RM: No, it doesn’t. I mean, even if it does, let’s put it this way. Even if it does, even if you take the numbers that they say it produces as tritium, right? If you take, right you got to obey E=mc2right? So you have got to take deuterium and then you make tritium and E=mc2, and if you look at how much energy they are getting compared to the amount of tritium they get, it’s off by 14 orders of magnitude! I mean that’s a big mistake! That’s not like 20%, that’s 1 followed by 14 zeros.
RM: That’s big. So these physicists say, “Hey, the nuclear reactions aren’t accounting for the heat, even if there is trace tritium there, that’s not what’s making the heat.” You see what I’m saying, because they’re off by 14 orders of magnitude.
RM: So they keep saying, “Ah, well somehow the tritium magically disappears, or you know, whatever— and that doesn’t cut it in science, you know, you’ve got to have experimental data. If you look on the walls I have gas chromatography results, mass spectroscopy results, x-ray photo electron spectroscopy results, infra-red spectroscopy, UV spectroscopy. I have proved that we’re making this product from our heat cells, you follow me? That’s what people want. So, over the years I’ve been building up all this credibility and getting all these validating research reports and now I have two term sheets from utilities, Pacific Corp., which is like the third largest generator, put a million bucks in. We’ve got other utilities that we’re working out deals with for millions of dollars. We’re just doing a stock offering, that was a $5-million offering sold out in a week. We are probably going to close it out at $10 million.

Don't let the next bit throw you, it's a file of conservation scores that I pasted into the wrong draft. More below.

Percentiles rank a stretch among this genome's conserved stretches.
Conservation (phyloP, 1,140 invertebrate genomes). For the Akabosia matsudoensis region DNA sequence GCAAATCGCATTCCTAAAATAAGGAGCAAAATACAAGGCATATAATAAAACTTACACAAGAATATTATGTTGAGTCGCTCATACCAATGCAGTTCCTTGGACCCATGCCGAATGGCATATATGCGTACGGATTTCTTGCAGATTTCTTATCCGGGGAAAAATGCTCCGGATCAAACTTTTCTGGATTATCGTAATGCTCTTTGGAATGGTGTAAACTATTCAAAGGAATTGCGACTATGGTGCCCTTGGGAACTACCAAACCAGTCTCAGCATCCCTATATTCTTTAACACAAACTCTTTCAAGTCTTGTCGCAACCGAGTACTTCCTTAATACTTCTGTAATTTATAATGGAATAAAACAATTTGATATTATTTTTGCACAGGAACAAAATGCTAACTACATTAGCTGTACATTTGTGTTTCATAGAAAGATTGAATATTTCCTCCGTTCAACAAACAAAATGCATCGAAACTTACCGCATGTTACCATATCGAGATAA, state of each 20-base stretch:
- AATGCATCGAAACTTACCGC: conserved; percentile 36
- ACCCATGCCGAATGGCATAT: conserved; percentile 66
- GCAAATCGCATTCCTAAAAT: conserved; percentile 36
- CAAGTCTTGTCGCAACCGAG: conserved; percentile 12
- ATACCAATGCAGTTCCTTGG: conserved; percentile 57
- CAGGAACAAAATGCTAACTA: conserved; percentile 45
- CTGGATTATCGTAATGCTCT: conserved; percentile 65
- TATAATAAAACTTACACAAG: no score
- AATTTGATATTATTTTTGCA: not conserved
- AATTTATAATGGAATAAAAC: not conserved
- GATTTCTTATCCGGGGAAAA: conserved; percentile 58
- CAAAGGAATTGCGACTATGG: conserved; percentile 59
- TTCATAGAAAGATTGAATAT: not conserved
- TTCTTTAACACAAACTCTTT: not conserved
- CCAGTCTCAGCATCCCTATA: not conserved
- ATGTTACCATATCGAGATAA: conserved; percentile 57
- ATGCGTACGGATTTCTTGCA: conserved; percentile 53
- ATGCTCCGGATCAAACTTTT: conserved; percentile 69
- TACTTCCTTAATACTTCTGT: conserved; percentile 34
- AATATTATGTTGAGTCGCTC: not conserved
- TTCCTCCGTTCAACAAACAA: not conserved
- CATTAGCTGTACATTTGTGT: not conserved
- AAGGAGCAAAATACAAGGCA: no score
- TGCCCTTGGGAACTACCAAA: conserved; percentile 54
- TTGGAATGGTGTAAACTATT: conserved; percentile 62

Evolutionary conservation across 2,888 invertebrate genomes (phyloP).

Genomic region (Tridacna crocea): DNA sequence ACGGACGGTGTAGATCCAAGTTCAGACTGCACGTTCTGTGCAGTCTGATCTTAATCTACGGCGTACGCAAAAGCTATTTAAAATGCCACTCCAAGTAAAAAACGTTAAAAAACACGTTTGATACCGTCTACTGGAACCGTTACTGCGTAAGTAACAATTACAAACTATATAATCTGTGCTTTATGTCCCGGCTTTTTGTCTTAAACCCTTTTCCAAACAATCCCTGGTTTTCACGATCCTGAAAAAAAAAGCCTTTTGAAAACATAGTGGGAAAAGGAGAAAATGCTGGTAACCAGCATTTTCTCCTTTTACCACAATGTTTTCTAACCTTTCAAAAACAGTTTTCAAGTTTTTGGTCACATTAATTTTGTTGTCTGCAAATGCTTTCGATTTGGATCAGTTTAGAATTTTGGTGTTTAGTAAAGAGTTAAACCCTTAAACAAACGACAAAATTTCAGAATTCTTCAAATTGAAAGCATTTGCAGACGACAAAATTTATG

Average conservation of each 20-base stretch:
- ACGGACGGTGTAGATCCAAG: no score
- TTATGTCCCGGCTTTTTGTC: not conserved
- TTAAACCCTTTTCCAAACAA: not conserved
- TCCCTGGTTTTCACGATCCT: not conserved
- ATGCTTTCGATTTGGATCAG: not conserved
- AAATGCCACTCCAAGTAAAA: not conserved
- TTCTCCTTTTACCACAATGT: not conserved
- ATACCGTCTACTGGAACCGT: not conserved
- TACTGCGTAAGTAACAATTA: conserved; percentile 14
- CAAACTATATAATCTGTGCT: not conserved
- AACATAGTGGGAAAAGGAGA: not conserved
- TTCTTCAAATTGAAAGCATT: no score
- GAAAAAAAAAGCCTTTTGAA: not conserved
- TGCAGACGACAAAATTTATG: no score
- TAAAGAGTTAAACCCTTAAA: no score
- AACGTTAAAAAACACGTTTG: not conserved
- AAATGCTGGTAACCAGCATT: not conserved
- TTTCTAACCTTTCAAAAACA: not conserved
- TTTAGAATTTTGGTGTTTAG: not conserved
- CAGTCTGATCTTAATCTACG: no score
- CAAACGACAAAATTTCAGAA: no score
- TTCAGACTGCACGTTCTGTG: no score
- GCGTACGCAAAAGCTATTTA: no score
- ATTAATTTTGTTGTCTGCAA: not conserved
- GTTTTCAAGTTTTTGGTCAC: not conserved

AR: Is stock available at present?
RM: Ah, there is but we are only selling it to accredited investors, that’s people with like a million net worth.
AR: So your brother couldn’t buy stock in the Corporation?
RM: Well, we’re trying to just sell to accredited investors. You know people that make like $300,000-plus a year, have more than a million [dollars] net worth— that type of thing. But there’s a lot of big corporations, you know, that are…..
AR: Going for it?
RM: Yes, it’s very, very interesting to see the turn of events, because in terms of the development time line. I mean, what we originally used is, you have to have the catalyst and you have to have hydrogen in contact with other… The most convenient way of generating hydrogen was with electrolysis. The first cell that I made back in 1991 was with electrolytic…with the transition catalyst dissolved in the water and served as the electrolyte and reacted with the hydrogen. And I got excess energy and I validated at MIT Lincoln Labs and Idaho National Engineering Lab and a number of labs that got very [good] multiples of power out relative to the total input power. But I got linked to cold fusion. People were saying “Well you know, this is ‘cold fusion’.” What we are doing now is a gaseous reaction at about 100 millitors, which is about one-one thousandth the pressure of the atmosphere. And up to 2,000 degrees, so you are looking at a very, very low pressure reaction with just hydrogen and trace amounts of vaporized catalyst gaseous reaction. We’re getting a thousand times the energy of burning hydrogen. And the companies, and Westinghouse nowadays for example, what people said is “OK, we believe your theory, we know this is working, we know you are making lower energy hydrogen, but we don’t think it will be commercially competitive.”